It is almost sacrilege to report that one Sunday when preparing a fondue we discovered we were out of white wine. I looked at the champagne split. It did work.

Champagne is also lovely with the two of us whether we are on the patio in Geneva or Argelès.

Having just finished a ChickLit/Shopping Novel, champagne was the rule it seemed along with the brand names. I don't usually read this type of book, but the writer had me hooked to know what happened. As a writer I know it takes as much work to do a well written Chick/Lit/Novel as is does to do any genre. The champagne frequency amused me.

I don't mean to give the impression, we guzzle champagne through out the day every day. It can be special, like Rick passing his French test or having Deirdre produce another wonderful cover for my next novel.

I've learned to carpe diem all over the place along with the merit of a good husband and a glass of champagne.


Wednesday, July 29, 2020

Vaccination No or Yes

I am NOT an anti-vaxer, but ...

I remember another epidemic in the early 1950s. It was polio. Summers were spent mainly at home: no swimming pool, no movies, no even going downtown. Too dangerous as the numbers mounted even though they were a fraction of today's count for COVID-19. I also remember school being postponed.


In the 1952 U.S. epidemic, 3,145 people died. 21,269 were left with paralysis, most of which were children.

An acquaintance of my mother's ended up in an iron lung (photo above). In 2009, one of the last patients to use one died at 72. She'd spent 60 years in an iron lung.

Dr. Jonas Salk (1914-1995) developed a vaccine.

When asked, "Who owns this patent?," he said "Well, the people I would say. There is no patent. Could you patent the sun?" Had it been patented it would have earned an estimated seven billion dollars.

Polio was eliminated as one of the world's most dangerous infections.

As a child I had chicken pox, mumps, measles and whooping cough as did my brother and most of my classmates. None died. We had already been vaccinated against smallpox as part of the requirement to attend school. I was proud of the scar on my upper right arm. Today, it is invisible.

When I was pregnant with my daughter, I was exposed to German measles, which had I come down with the disease could have led to birth defects. I didn't catch the disease.

During pregnancy I was also given a flu vaccine, caught the flu and nearly died. The other two times I've been given a flu vaccine, I've had the flu and been seriously, seriously ill. The years I didn't get a shot, I didn't get the flu.

The flu mutates so I could have been given the wrong vaccine for the type I had.

I did do the basic vaccines with my daughter. Today there are many more.

I am not saying I don't believe in shots, but I don't trust big pharma.

There is the CEO of one of the big companies who claimed he wasn't in the business of saving lives but making money.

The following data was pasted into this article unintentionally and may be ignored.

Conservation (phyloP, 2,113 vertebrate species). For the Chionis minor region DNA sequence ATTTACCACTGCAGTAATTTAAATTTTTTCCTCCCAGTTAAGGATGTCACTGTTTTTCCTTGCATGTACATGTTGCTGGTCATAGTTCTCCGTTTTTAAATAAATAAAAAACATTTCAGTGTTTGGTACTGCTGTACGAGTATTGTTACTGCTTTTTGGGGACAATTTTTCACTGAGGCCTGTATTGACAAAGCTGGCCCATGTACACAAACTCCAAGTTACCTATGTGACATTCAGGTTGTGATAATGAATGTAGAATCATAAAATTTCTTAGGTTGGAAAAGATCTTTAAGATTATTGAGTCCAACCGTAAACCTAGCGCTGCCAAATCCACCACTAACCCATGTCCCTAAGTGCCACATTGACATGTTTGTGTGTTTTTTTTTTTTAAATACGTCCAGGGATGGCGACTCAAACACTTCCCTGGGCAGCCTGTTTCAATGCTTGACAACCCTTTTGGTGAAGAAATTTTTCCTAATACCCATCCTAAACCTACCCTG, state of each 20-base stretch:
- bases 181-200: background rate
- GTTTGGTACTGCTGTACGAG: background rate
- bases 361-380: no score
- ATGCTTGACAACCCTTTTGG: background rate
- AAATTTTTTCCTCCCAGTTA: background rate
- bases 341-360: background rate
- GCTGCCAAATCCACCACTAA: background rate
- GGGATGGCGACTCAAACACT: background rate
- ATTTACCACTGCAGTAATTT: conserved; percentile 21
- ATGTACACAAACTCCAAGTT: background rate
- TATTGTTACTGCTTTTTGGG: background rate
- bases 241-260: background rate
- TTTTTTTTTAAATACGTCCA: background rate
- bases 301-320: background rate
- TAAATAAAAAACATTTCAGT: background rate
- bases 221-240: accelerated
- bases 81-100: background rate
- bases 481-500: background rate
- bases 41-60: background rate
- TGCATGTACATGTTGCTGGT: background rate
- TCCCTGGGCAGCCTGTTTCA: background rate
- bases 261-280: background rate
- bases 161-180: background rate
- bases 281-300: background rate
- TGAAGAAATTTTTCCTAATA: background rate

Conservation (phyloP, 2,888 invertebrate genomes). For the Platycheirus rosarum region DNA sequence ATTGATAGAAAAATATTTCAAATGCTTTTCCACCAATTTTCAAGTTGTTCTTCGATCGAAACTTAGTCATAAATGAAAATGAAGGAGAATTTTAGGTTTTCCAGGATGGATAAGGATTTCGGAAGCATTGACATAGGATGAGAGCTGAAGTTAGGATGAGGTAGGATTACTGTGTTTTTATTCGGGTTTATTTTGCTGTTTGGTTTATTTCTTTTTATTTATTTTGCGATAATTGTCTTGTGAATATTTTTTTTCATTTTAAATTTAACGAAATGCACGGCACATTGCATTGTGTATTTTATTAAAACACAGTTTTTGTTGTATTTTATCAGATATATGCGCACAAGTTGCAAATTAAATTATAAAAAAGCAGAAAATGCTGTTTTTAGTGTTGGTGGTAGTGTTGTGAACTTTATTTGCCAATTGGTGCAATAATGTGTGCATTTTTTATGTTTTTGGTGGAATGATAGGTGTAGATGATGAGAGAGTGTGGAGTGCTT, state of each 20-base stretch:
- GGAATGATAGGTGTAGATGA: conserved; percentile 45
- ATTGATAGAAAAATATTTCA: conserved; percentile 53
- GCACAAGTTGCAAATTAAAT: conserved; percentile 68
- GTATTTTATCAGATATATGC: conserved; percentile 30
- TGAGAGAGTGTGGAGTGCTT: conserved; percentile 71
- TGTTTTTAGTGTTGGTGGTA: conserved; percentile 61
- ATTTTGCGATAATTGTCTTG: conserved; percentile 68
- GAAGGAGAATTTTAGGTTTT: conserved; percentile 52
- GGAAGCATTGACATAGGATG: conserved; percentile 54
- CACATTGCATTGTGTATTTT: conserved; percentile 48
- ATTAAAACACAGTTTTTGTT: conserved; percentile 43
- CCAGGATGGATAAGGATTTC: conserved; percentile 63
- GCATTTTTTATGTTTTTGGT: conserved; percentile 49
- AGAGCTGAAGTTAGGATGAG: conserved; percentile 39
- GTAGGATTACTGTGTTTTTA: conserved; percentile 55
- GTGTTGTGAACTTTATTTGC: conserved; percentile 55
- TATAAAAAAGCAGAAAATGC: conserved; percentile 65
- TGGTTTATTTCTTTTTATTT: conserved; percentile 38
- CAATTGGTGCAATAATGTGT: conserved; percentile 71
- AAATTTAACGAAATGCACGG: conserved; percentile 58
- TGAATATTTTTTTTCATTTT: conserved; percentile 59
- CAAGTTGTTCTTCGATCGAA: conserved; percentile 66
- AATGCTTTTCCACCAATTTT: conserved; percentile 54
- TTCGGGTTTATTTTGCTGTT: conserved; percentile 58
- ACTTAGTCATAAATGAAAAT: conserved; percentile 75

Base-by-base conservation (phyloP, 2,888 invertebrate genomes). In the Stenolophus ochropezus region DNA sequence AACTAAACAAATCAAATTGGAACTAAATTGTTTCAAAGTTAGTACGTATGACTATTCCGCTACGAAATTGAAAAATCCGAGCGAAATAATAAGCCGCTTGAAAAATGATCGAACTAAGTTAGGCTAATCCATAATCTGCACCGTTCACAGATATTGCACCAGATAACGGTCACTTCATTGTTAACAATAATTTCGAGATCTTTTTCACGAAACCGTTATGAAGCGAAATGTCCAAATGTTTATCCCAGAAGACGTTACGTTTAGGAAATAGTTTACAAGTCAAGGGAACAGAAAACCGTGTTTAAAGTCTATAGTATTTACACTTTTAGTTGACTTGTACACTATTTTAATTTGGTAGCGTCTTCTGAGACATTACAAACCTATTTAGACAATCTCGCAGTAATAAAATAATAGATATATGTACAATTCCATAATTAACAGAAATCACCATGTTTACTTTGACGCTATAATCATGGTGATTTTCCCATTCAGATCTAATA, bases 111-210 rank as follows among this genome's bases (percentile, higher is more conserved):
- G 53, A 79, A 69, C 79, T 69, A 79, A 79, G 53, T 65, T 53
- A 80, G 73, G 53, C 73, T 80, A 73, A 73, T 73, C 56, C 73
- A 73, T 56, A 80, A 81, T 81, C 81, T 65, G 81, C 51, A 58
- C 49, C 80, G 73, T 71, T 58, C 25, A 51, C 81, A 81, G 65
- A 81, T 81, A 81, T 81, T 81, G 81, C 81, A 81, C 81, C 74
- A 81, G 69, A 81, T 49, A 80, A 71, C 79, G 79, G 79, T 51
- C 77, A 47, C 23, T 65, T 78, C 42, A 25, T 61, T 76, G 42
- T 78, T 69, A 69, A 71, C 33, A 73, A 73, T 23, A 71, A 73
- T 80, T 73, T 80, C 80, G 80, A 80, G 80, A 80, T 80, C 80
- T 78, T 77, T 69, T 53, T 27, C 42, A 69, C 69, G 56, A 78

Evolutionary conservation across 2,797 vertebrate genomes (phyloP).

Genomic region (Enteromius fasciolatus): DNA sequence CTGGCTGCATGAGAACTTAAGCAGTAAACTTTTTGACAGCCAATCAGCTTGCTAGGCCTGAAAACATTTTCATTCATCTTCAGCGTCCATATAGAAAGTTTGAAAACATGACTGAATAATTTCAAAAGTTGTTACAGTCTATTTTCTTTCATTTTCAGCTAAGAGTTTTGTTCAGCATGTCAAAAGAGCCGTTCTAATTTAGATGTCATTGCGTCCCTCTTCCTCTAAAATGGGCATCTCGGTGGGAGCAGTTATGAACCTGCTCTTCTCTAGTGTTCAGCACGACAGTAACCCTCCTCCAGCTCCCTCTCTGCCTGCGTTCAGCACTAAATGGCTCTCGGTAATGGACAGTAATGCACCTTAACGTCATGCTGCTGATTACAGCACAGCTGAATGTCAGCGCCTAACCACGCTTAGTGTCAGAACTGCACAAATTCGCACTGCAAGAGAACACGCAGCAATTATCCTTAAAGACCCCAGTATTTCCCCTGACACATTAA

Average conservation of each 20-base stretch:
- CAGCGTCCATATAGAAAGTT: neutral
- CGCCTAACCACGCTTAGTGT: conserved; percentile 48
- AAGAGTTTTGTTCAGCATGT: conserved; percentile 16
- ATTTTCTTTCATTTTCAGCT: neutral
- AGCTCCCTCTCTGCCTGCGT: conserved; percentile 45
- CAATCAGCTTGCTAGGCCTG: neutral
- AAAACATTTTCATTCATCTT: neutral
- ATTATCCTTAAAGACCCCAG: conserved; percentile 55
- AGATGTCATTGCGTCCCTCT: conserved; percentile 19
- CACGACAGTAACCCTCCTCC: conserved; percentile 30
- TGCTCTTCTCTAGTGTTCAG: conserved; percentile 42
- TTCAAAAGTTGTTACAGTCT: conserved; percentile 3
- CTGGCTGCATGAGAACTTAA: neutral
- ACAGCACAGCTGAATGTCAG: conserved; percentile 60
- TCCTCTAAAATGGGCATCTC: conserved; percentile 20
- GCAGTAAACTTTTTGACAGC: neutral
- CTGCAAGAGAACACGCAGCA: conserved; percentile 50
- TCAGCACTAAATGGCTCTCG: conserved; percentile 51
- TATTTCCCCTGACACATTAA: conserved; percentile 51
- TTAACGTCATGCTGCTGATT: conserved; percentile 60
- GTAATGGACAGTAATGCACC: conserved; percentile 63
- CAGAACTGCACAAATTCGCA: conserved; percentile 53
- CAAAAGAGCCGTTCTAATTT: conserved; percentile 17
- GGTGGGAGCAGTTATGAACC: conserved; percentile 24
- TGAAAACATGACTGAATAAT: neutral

There have been medicine and vaccine failures. Thalidomide is one of the biggest mistakes. It's original use did solve a problem, but only when it was given to pregnant women, was it discovered it caused birth defects.

Diethylstilbestrol (DES) between 1940-1970 relieved potential miscarriage problems. Only in the 1970s did a number of the women's daughters developed cancer of the cervix as well as hormone disruption. Being fair, no vaccine can wait two generations before being used.

America is suffering a opioid crisis from a company that oversold its product.

Hormone replacement therapy was given to almost every postmenopausal woman for years, problems or not, almost a rite of passage. For severe cases, it was helpful. Most others could have been treated nutritional. From personal experience, adding tofu to my diet eliminated problems. Other friends reported the same results. We were a cash cow to big pharma.

Other medicines have been discovered to have adverse side effects after use. Sometimes big pharma has withdrawn the drug immediately -- other times, they have not.

A book, Pharma, by Gerald Posner, goes into far greater detail.

Now we are faced with a global pandemic and labs in countries all over the world are racing to find a vaccine. It is needed.

  • How safe will it be?
  • How good will the quality control be?
  • How expensive? I doubt if big pharma will have Salk's attitude.

There is no doubt that pandemic did not have to be as bad as it is. There were ways to slow and stop it. Government officials have not been willing to conduct the necessary steps to stop it.

People have not been willing to follow the steps that would stop it.

I hate to admit a certain pleasure when someone who had opened themselves and others to danger, have come down with the disease. I've never been a fan of stupid, but I feel guilty thinking I told you so and wishing anyone bad. I feel even more guilty when I think how innocent people, those who are doing what is recommended have been made victims of the inconsideration and stupidity of others.

Will I get the vaccination? I can't say one way or another. I'm leaning not to, but it depends on the country and the company.